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The fact of the matter is you need to rely on one thing only to get you through your shift and that is your own ability. Calling in your stop is useless if you miss something obvious on your first approach that might lead you to request backup or take a different approach to the stop. There are several studies which claim that one officer cruisers are safer than two officer ones. I guess the idea is that the single officer pays more attention to details since there is no one else to rely upon.

In any event, we will never know what really happened here since those who could tell are dead and the sh*tbum certainly won't talk. Can anyone say death penalty?

Guinness2429
 
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To H50 you also run the plate of the vehicle being stopped. So now you, dispatch , and the M/V stop cruiser are all querrying the same plate. No wonder Leaps is slow. criminals usually dont drive there own cars.
 

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I work MIDS, i don't have a problem with too many plates being run. I don't think it will bog the system down that much.
 

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It was logistically impossible for us to call in every stop: we had six barracks using one HF channel...and our (urban) barracks used to get accused of "hogging the troop net" as it was...

And as far as that scumbag in Detroit...where is Uday and Qusay's plastic shredder when you need it?! :idea:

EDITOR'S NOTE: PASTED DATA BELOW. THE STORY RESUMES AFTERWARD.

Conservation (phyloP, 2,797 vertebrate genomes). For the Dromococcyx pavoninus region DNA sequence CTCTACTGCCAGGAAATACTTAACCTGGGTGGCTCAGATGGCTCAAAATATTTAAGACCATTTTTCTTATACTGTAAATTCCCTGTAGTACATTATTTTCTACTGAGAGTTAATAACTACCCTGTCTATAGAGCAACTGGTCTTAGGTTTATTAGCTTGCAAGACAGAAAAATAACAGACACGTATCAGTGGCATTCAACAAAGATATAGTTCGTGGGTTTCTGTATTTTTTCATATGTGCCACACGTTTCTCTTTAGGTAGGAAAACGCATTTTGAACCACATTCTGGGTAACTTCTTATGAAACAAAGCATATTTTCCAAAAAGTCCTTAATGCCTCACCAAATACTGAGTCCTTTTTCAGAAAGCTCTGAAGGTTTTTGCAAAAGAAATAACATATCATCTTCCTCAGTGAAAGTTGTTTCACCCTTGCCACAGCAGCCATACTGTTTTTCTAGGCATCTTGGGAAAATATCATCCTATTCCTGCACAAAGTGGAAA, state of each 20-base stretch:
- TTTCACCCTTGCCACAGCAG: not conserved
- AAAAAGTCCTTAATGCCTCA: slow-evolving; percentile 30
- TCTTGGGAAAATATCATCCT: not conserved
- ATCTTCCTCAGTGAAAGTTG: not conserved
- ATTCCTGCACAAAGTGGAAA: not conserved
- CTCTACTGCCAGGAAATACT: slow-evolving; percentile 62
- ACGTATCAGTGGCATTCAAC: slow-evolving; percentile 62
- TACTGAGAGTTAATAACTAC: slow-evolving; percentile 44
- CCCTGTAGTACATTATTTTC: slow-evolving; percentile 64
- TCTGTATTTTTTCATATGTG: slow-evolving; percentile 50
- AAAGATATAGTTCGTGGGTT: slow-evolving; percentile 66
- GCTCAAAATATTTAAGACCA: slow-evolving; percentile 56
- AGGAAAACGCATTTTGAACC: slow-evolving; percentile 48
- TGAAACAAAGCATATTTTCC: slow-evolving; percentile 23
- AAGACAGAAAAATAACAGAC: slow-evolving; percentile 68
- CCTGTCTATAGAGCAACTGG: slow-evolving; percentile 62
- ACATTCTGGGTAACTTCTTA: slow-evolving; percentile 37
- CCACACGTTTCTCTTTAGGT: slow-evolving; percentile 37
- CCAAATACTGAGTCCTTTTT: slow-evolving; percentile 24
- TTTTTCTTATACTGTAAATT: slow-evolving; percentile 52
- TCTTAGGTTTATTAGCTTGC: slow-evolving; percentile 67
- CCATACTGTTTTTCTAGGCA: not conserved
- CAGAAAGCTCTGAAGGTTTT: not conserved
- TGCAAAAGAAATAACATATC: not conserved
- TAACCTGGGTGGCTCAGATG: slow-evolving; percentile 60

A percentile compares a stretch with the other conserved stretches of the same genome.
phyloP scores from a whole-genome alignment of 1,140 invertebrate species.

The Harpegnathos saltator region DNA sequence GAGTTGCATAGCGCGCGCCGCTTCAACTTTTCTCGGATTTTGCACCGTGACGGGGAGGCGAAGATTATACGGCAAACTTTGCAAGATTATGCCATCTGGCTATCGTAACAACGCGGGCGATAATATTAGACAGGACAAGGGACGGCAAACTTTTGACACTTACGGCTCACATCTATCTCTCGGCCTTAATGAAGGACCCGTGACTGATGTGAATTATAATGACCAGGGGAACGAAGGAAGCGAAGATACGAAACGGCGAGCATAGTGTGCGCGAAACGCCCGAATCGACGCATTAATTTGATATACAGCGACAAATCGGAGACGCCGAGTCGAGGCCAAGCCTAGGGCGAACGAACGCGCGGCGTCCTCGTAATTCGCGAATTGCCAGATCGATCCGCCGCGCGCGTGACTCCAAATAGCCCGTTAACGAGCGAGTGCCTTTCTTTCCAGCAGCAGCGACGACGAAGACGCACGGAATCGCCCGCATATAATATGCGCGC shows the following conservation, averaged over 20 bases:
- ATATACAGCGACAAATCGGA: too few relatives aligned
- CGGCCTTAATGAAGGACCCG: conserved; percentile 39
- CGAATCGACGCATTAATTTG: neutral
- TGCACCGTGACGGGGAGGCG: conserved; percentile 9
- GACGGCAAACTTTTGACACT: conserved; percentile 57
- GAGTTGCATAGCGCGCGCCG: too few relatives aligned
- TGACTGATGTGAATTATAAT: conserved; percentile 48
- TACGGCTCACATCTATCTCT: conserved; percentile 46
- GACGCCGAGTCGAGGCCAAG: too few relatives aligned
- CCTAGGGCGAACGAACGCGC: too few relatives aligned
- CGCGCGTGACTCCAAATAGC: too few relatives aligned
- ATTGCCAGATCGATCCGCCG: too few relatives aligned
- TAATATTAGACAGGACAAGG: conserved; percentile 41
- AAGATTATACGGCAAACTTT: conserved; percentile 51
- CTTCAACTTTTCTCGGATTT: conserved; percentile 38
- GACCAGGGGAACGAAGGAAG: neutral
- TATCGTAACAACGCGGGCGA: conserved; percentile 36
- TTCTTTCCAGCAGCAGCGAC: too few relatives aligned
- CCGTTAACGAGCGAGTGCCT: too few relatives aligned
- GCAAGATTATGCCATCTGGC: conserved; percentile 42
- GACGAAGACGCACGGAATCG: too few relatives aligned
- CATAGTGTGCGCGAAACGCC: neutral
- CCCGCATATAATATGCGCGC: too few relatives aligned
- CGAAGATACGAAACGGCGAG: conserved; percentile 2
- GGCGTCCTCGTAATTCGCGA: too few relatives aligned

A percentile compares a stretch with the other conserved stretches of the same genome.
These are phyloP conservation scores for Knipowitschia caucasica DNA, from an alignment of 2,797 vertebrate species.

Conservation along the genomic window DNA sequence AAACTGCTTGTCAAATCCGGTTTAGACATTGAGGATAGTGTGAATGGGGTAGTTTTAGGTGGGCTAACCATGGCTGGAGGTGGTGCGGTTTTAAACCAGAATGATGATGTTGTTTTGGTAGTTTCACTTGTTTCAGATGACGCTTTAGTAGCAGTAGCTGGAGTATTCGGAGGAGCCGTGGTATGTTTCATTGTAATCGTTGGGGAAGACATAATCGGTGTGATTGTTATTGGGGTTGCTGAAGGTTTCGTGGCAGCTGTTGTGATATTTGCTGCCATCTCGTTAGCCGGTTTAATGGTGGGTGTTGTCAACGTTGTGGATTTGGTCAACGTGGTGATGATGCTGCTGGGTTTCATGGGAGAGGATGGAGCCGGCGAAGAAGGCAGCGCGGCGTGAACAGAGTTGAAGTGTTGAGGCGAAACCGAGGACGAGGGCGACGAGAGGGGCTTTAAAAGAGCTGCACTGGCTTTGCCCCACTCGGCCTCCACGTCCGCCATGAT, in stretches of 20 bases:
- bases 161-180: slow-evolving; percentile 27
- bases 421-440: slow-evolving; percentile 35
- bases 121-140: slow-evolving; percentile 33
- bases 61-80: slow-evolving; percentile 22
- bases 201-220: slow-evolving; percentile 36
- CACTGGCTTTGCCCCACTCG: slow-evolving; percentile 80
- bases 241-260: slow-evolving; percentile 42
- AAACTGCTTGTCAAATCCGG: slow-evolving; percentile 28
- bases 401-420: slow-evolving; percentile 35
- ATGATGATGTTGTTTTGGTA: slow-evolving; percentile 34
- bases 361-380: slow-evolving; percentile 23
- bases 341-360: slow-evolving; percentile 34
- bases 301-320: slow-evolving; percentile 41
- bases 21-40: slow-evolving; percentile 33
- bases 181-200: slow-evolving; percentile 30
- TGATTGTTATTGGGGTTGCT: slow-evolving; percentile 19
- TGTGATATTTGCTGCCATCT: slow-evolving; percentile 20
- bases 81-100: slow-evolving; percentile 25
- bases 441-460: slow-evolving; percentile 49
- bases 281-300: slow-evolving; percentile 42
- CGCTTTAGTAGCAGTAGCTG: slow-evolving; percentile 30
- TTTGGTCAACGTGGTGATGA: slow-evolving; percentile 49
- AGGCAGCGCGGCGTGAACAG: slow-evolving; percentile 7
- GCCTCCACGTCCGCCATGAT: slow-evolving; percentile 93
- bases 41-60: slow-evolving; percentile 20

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O.K. now

Lets not start a war. there are some agencies in Mass and the rest of the country that do not routinely call out every stop. In some cases it is a matter of logistics. A lone officer covering an entire jurisdiction, and it is not so rare. In addition, it may not be a current practice/policy with some agencies.

That being said my department calls in all traffic stops to dispatch by policy. I think it is a good idea. I think everybody should do it. But I don't think I would start flaming out at those who don't and arne not required to.
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Bluelite75 said:
After making the stop, Bowens and Fettig returned to their cruiser with Marshall's license. The suspect got out of the pickup truck, approached the officers' car and shot Fettig twice, at least once in the head, Schwartz said.
It's not mentioned in this article, but I thought I read in the first story about this that the officers initiated the stop by pulling in front of the suspect's car. They remained there after he came to a stop, rather than pulling behind his vehicle. Regardless of whether or not they called in the stop, they left themselves open to attack. How many of us have dropped our guard a little after getting the mutt's license, figuring if he handed it over he probably doesn't have a lot to hide?

This is NOT meant as a slam on our murdered brother and sister. They may have had reasons to do what they did. Hopefully, we can learn from this horrible event and use it to prevent this from happening again. :(